The endless argument about playing 15 games sends me insane

Sparklingbrook Tue 29-Jan-13 08:59:43

YY Dolly he could have had ten showers in the time it took him to have a strop about not having one. hmm

Sparklingbrook Tue 29-Jan-13 09:10:52

Plus he wouldn't get up this morning-that's become a daily battle. He had set his alarm for 5am (no idea why) so that woke me and DH up so this morning got off to a rubbish start.

Where's the fun gone? sad

CremeEggThief Tue 29-Jan-13 09:54:28

Just to add I'm glad I'm not alone, although in fairness, my ten year old DS has always been capable of behaving like a teenager grin.

He's being absolutely lovely at the moment, so I'm cherishing it while it lasts!

My goodness though, I feel like a toddler after some of the arguments we've had. Taking so long to do everything and repeating everything over and over again are real flashpoints for us. I guess identifying these is the first step.

Sparklingbrook Tue 29-Jan-13 17:19:46

Well DS2 has started early tonight. Kicking a ball around the living room. Got told to stop it. Carried on kicking ball round the living room. Ball confiscated, huge explosion. Nice start to the evening.

CremeEggThief Tue 29-Jan-13 17:25:05

sad. Why do they do it?

Sparklingbrook Tue 29-Jan-13 17:32:59

I really don't know Creme. Why would he be kicking the ball round the living room other than to wind me and DH up? He is a fairly bright boy as well. sad

CremeEggThief Tue 29-Jan-13 17:43:02

Well, mine is tantruming in his room now, as there are no working black felt tips, he's not allowed any more of the printer paper, he has to wait until Friday to buy himself these things, there are no batteries for his Lego and he doesn't want to go to Cubs, even though he's bored at home! Phew!

Sparklingbrook Tue 29-Jan-13 17:46:20

Ooh Creme that all sounds tiresome and annoying. sad DS2 has now found a balloon and is kicking that about. He did shut himself in the understairs cupboard and do some shouting for a bit, but came out due to being ignored. hmm

CremeEggThief Tue 29-Jan-13 18:10:49

Sparkling, I feel too poorly tonight to even care! He's having his tea and off to Cubs in a minute anyway and it'll be bed when he gets back smile.

Hope that balloon bursts soon and there's nothing else left to kick! grin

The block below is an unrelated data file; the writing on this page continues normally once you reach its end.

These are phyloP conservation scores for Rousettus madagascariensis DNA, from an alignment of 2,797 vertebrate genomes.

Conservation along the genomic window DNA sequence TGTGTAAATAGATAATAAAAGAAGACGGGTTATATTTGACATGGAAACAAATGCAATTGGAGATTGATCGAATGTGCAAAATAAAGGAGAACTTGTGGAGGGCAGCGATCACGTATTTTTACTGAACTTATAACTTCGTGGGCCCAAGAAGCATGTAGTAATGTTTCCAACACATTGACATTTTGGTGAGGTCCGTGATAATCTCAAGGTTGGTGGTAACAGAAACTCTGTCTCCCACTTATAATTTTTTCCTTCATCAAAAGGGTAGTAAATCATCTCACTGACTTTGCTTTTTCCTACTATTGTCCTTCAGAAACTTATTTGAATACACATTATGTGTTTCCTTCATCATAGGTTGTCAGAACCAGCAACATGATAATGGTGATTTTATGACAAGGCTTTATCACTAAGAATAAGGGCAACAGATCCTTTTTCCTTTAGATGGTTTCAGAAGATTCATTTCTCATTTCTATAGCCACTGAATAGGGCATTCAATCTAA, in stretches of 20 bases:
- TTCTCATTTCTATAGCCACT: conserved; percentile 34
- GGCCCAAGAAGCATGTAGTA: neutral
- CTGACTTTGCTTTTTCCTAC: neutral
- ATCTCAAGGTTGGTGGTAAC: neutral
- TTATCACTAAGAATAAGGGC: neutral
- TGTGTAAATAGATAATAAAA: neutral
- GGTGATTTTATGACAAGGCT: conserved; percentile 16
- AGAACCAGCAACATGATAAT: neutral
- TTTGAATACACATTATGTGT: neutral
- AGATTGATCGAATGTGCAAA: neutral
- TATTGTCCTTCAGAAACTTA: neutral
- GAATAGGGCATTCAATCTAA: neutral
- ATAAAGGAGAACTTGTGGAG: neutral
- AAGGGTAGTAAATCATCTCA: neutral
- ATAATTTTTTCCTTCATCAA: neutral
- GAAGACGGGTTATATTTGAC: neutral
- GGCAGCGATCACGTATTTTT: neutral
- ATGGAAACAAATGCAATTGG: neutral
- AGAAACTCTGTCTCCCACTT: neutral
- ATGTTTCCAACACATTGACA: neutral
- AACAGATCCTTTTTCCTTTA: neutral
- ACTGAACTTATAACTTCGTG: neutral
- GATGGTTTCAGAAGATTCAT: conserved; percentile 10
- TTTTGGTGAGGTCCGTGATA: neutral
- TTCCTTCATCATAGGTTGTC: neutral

Sparklingbrook Tue 29-Jan-13 18:14:04

I have to mention the 'Homework' word yet. Yikes!

Hope you feel better soon. x

CremeEggThief Tue 29-Jan-13 18:16:53

Yikes indeed!

Thank you. Me too! X

footballsgalore Tue 29-Jan-13 19:30:49

Well we have had our nightly strop about more minecraft time. It has been an hour a night on school nights (as long as homework is done) for about a month. But apparently that is sooo unfair tonight and i don't ever let him do anything.

Creme i also feel ill so am leaving it to DH while i hide under a pillow. smile

CremeEggThief Tue 29-Jan-13 19:52:41

Ah yes! The dreaded "Minecraft"! Surprised it's only being brought up now.

Sparklingbrook Tue 29-Jan-13 20:10:38

Minecraft. sad The most baffling game ever.

We also have the Diablo craze to contend with. This involves practicing in the living room and the Diablo flying about in the direction of the TV/DS1/laptops. angry They all have them in the school playground. hmm

DollyTwat Tue 29-Jan-13 20:46:17

Ah yes Minecraft!

It's getting them off it that causes uproar here
I've now put parental controls on the PC so it shuts down at 8pm
I don't have to say anything grin

footballsgalore Tue 29-Jan-13 21:40:24

What? It shuts itself down? I need that function for the xbox. Even DS can't pick an argument with a machine!

I don't mind minecraft as a game. At least it requires a little brain power and seeing as ALL his friends are allowed to play COD(according to DS that is) i think we could be having a whole different argument!